In the end, this is nothing more than a political attempt to appease the public, to show that the government is doing something to ensure the safety of its citizenry. If Australian officials want to do something that is realistic, you close the beaches, do a shark survey of the area which includes tagging so as to better understand where local white sharks are traveling. And you re-educate, reinforce in the minds of the public that these waters do not belong to mankind; they belong to the animals that normally inhabit them. Man is the intruder, not the sharks.
As reported in the Science Network/Western Australia, shark experts are making their opinions known about any wholesale taking, or culling, of sharks. "WA Premiers Research Fellow and Professor of Neuroecology in the School of Animal Biology and UWA Oceans Institute, Professor Shaun Collin says the culling of any species of sharks is not the solution. 'Not only will this be indiscriminate killing of a protected Australian species (under both the EPBC Act and state legislation), there is no way of being sure the sharks caught will be those responsible for the attacks.'"
"Shark Ecologist within the Marine and Ecology Program at the South Australian Research and Development Institute Dr Charlie Huveneers says shark attacks are still very rare events with a low probability of occurrence. 'There is no scientific evidence to suggest that the short time period between the recent attacks is a reflection of an increased population of [great white] sharks,' Dr Huveneers says."The office for the Minister of Fisheries has reported that while the great white shark is protected under the Environmental Protection and Biodiversity Conservation Act of 1999, there is an exemption for the killing of a shark if a human life is in danger.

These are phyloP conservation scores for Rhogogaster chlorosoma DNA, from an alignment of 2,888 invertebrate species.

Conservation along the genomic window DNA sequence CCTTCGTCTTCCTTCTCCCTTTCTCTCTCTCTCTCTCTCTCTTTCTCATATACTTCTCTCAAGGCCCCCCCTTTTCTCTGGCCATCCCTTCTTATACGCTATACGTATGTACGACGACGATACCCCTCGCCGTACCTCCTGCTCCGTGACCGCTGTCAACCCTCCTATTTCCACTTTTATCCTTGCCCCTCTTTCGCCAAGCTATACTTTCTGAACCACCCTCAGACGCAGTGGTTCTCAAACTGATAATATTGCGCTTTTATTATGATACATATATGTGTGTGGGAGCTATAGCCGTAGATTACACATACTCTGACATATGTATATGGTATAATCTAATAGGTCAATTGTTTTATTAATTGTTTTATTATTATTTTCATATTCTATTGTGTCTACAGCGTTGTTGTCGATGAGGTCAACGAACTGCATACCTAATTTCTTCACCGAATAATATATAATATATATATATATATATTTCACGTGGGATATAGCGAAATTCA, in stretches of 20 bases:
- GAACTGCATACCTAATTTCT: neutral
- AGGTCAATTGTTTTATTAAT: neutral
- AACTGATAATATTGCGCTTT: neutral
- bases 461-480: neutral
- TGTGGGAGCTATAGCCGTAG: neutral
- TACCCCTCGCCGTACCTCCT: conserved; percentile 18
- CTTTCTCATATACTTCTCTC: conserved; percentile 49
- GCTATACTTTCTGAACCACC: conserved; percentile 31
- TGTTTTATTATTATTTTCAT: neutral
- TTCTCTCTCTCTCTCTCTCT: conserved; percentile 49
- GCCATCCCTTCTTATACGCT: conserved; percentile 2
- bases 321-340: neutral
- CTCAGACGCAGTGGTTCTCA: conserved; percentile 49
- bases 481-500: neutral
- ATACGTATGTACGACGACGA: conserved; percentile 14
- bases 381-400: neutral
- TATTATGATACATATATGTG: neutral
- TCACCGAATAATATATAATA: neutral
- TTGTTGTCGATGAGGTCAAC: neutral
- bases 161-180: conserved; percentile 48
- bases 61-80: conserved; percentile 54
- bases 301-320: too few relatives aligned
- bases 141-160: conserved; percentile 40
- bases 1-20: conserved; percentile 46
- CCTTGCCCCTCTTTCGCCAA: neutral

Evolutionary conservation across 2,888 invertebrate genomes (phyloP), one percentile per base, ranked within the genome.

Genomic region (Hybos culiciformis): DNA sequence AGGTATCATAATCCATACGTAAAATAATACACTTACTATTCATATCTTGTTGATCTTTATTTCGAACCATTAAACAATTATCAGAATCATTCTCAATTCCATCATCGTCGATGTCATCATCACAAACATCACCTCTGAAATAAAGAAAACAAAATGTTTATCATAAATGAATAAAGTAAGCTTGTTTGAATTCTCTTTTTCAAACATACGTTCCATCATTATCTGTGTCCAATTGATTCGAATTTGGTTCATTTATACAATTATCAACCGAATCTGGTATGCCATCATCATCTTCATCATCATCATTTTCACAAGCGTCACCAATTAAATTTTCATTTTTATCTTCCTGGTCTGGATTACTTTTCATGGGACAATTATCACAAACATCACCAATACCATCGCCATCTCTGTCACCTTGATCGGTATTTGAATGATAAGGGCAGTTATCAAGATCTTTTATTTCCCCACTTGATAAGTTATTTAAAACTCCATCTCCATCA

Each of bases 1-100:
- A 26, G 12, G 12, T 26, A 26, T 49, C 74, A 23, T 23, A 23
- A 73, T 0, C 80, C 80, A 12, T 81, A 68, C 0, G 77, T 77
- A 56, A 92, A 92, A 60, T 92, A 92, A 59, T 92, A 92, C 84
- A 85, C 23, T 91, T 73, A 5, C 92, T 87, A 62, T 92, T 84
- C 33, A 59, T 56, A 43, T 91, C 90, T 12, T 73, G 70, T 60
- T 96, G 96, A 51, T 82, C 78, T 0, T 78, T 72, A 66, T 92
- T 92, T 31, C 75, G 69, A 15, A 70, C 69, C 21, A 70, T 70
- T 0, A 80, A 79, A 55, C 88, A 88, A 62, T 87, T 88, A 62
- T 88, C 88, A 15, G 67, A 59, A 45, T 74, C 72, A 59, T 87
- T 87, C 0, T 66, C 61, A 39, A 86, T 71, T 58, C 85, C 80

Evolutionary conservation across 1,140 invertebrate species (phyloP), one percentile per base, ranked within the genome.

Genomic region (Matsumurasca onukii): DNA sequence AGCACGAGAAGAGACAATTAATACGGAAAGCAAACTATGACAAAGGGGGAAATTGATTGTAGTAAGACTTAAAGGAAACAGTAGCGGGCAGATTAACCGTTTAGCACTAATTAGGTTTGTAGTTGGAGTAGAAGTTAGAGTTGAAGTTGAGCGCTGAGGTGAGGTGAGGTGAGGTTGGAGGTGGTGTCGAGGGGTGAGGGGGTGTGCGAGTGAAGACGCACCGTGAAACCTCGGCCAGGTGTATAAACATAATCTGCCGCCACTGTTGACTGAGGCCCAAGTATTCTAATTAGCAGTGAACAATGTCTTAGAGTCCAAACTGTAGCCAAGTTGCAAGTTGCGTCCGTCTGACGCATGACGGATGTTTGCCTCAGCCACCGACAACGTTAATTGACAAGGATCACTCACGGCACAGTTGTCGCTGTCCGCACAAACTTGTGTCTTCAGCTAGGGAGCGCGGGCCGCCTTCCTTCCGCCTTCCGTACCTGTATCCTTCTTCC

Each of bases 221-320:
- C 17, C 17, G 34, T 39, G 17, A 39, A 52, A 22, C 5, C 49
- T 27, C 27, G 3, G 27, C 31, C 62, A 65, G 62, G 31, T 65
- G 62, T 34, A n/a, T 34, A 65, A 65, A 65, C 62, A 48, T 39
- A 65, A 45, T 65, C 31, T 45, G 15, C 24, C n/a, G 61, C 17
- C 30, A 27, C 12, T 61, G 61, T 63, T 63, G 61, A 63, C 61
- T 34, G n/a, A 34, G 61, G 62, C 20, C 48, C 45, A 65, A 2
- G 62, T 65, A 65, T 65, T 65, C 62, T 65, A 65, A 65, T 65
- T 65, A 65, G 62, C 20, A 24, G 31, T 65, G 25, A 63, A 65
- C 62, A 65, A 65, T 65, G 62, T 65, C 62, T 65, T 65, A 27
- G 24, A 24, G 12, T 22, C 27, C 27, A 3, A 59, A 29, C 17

But one has to examine the actual application of such an exemption. Does it refer to defending a human who is about to be bitten or has just been bitten by a shark and, therefore, it becomes more a case of immediate self-defense? Or does it get broadly applied as a perverse preventative measure: mankind versus the shark, who has the greater right to be there in the ocean? Man?
It all seems to be taken right out of the script for Jaws: an incident followed by public outcry and officials trying to appear as if they are doing something to make the beaches safe once again.
“It sounds a little bit like taking revenge, and we’re talking about an endangered species,” said marine zoologist and shark researcher Barbara Weuringer of the University of Western Australia.
However, unlike the Hollywood movie, there isn't a shark swimming in the waters off Australia with a taste for human blood. While that can be said of rare documented experiences with other land predators like lions or bears, thereby necessitating the removal of that particular animal; it is not the case with sharks - ever.
Hopefully, shark experts will be able to have sufficient influence with government officials, so that some ridiculous oceanic witch hunt does not transpire. What has occurred in Western Australia is a statistical anomaly - to be sure, a tragic one - but an anomaly nonetheless. And tracking down and killing numbers of white sharks may, perhaps, quell any public outcry, but by no means will it guarantee that there won't be another shark-human interaction tomorrow.
If you would like to make your opposition to any shark culling in Western Australia brought to the attention of officials of the Australian fisheries department, David Shiffman of the RJ Dunlap Marine Conservation Program at the University of Miami, brought to my attention a petition site. Click here to visit the website.
Read about scientific opposition to shark culling in the Science Network/Western Australia.
Read more about the recent fatal shark encounters in Western Australia in The Washington Post.
Visit the Care2 petition website.